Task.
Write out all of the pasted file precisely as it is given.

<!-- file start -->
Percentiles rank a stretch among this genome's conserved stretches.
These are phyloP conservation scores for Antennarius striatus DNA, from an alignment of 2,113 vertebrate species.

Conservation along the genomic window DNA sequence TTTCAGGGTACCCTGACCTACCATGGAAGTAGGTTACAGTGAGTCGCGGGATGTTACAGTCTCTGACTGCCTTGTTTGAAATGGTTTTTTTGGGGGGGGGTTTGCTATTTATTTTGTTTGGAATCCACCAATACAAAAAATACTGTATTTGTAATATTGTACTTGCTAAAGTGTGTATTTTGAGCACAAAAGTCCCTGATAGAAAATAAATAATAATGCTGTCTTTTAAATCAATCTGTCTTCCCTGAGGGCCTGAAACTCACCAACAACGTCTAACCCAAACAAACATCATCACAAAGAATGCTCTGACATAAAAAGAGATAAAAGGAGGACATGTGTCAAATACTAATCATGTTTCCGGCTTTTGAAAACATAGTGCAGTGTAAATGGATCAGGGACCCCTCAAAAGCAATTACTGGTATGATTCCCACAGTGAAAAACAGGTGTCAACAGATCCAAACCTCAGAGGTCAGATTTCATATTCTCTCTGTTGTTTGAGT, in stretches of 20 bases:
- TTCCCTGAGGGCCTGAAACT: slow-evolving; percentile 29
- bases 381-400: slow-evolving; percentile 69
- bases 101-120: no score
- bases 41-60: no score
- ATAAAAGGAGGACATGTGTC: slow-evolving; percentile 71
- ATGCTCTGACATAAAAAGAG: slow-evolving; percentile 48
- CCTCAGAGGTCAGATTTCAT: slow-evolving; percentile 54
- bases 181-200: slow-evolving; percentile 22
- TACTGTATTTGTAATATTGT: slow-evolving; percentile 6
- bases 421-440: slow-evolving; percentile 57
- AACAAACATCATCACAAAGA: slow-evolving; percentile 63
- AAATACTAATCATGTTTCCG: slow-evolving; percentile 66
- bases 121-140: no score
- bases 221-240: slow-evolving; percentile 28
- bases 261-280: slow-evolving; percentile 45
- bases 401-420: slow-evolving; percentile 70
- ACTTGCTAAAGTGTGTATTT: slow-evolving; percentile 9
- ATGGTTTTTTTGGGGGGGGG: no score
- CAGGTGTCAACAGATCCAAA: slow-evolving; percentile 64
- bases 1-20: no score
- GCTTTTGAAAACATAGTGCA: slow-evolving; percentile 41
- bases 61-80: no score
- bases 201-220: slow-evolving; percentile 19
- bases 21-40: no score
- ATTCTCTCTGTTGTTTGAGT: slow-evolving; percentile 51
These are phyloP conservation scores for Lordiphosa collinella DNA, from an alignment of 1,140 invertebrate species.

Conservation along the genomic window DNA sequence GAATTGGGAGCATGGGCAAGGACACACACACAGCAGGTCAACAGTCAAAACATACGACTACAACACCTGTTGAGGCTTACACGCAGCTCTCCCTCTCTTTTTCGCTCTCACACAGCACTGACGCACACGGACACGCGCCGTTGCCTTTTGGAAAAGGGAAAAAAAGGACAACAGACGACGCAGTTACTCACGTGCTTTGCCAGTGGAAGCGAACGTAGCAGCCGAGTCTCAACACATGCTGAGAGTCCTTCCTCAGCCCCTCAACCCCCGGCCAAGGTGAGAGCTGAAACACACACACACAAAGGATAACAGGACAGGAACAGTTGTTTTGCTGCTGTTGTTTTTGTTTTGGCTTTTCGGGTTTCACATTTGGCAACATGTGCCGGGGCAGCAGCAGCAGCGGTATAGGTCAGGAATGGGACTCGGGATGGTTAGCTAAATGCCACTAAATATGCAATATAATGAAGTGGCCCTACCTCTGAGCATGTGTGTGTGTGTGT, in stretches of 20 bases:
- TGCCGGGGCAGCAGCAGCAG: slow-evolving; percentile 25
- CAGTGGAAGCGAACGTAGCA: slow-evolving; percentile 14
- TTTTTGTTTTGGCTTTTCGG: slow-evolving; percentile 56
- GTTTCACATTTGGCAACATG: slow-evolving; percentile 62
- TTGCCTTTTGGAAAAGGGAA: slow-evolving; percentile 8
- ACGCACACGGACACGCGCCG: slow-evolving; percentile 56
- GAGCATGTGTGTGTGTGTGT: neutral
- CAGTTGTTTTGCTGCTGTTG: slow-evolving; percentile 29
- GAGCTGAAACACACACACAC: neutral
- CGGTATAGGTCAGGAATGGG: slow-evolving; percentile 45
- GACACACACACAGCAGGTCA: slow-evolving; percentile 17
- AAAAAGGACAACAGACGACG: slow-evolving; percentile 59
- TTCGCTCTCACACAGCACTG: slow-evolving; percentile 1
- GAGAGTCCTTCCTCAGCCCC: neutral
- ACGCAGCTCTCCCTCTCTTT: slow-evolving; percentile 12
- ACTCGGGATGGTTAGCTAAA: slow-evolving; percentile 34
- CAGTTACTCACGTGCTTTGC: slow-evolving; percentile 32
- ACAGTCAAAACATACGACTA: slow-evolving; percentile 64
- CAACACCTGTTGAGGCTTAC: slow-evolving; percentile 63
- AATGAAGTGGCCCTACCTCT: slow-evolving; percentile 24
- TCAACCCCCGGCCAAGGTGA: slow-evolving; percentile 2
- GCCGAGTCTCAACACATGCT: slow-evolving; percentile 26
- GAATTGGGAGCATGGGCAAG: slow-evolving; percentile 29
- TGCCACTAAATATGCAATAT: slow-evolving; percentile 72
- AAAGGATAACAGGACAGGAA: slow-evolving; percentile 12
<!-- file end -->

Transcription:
Percentiles rank a stretch among this genome's conserved stretches.
These are phyloP conservation scores for Antennarius striatus DNA, from an alignment of 2,113 vertebrate species.

Conservation along the genomic window DNA sequence TTTCAGGGTACCCTGACCTACCATGGAAGTAGGTTACAGTGAGTCGCGGGATGTTACAGTCTCTGACTGCCTTGTTTGAAATGGTTTTTTTGGGGGGGGGTTTGCTATTTATTTTGTTTGGAATCCACCAATACAAAAAATACTGTATTTGTAATATTGTACTTGCTAAAGTGTGTATTTTGAGCACAAAAGTCCCTGATAGAAAATAAATAATAATGCTGTCTTTTAAATCAATCTGTCTTCCCTGAGGGCCTGAAACTCACCAACAACGTCTAACCCAAACAAACATCATCACAAAGAATGCTCTGACATAAAAAGAGATAAAAGGAGGACATGTGTCAAATACTAATCATGTTTCCGGCTTTTGAAAACATAGTGCAGTGTAAATGGATCAGGGACCCCTCAAAAGCAATTACTGGTATGATTCCCACAGTGAAAAACAGGTGTCAACAGATCCAAACCTCAGAGGTCAGATTTCATATTCTCTCTGTTGTTTGAGT, in stretches of 20 bases:
- TTCCCTGAGGGCCTGAAACT: slow-evolving; percentile 29
- bases 381-400: slow-evolving; percentile 69
- bases 101-120: no score
- bases 41-60: no score
- ATAAAAGGAGGACATGTGTC: slow-evolving; percentile 71
- ATGCTCTGACATAAAAAGAG: slow-evolving; percentile 48
- CCTCAGAGGTCAGATTTCAT: slow-evolving; percentile 54
- bases 181-200: slow-evolving; percentile 22
- TACTGTATTTGTAATATTGT: slow-evolving; percentile 6
- bases 421-440: slow-evolving; percentile 57
- AACAAACATCATCACAAAGA: slow-evolving; percentile 63
- AAATACTAATCATGTTTCCG: slow-evolving; percentile 66
- bases 121-140: no score
- bases 221-240: slow-evolving; percentile 28
- bases 261-280: slow-evolving; percentile 45
- bases 401-420: slow-evolving; percentile 70
- ACTTGCTAAAGTGTGTATTT: slow-evolving; percentile 9
- ATGGTTTTTTTGGGGGGGGG: no score
- CAGGTGTCAACAGATCCAAA: slow-evolving; percentile 64
- bases 1-20: no score
- GCTTTTGAAAACATAGTGCA: slow-evolving; percentile 41
- bases 61-80: no score
- bases 201-220: slow-evolving; percentile 19
- bases 21-40: no score
- ATTCTCTCTGTTGTTTGAGT: slow-evolving; percentile 51
These are phyloP conservation scores for Lordiphosa collinella DNA, from an alignment of 1,140 invertebrate species.

Conservation along the genomic window DNA sequence GAATTGGGAGCATGGGCAAGGACACACACACAGCAGGTCAACAGTCAAAACATACGACTACAACACCTGTTGAGGCTTACACGCAGCTCTCCCTCTCTTTTTCGCTCTCACACAGCACTGACGCACACGGACACGCGCCGTTGCCTTTTGGAAAAGGGAAAAAAAGGACAACAGACGACGCAGTTACTCACGTGCTTTGCCAGTGGAAGCGAACGTAGCAGCCGAGTCTCAACACATGCTGAGAGTCCTTCCTCAGCCCCTCAACCCCCGGCCAAGGTGAGAGCTGAAACACACACACACAAAGGATAACAGGACAGGAACAGTTGTTTTGCTGCTGTTGTTTTTGTTTTGGCTTTTCGGGTTTCACATTTGGCAACATGTGCCGGGGCAGCAGCAGCAGCGGTATAGGTCAGGAATGGGACTCGGGATGGTTAGCTAAATGCCACTAAATATGCAATATAATGAAGTGGCCCTACCTCTGAGCATGTGTGTGTGTGTGT, in stretches of 20 bases:
- TGCCGGGGCAGCAGCAGCAG: slow-evolving; percentile 25
- CAGTGGAAGCGAACGTAGCA: slow-evolving; percentile 14
- TTTTTGTTTTGGCTTTTCGG: slow-evolving; percentile 56
- GTTTCACATTTGGCAACATG: slow-evolving; percentile 62
- TTGCCTTTTGGAAAAGGGAA: slow-evolving; percentile 8
- ACGCACACGGACACGCGCCG: slow-evolving; percentile 56
- GAGCATGTGTGTGTGTGTGT: neutral
- CAGTTGTTTTGCTGCTGTTG: slow-evolving; percentile 29
- GAGCTGAAACACACACACAC: neutral
- CGGTATAGGTCAGGAATGGG: slow-evolving; percentile 45
- GACACACACACAGCAGGTCA: slow-evolving; percentile 17
- AAAAAGGACAACAGACGACG: slow-evolving; percentile 59
- TTCGCTCTCACACAGCACTG: slow-evolving; percentile 1
- GAGAGTCCTTCCTCAGCCCC: neutral
- ACGCAGCTCTCCCTCTCTTT: slow-evolving; percentile 12
- ACTCGGGATGGTTAGCTAAA: slow-evolving; percentile 34
- CAGTTACTCACGTGCTTTGC: slow-evolving; percentile 32
- ACAGTCAAAACATACGACTA: slow-evolving; percentile 64
- CAACACCTGTTGAGGCTTAC: slow-evolving; percentile 63
- AATGAAGTGGCCCTACCTCT: slow-evolving; percentile 24
- TCAACCCCCGGCCAAGGTGA: slow-evolving; percentile 2
- GCCGAGTCTCAACACATGCT: slow-evolving; percentile 26
- GAATTGGGAGCATGGGCAAG: slow-evolving; percentile 29
- TGCCACTAAATATGCAATAT: slow-evolving; percentile 72
- AAAGGATAACAGGACAGGAA: slow-evolving; percentile 12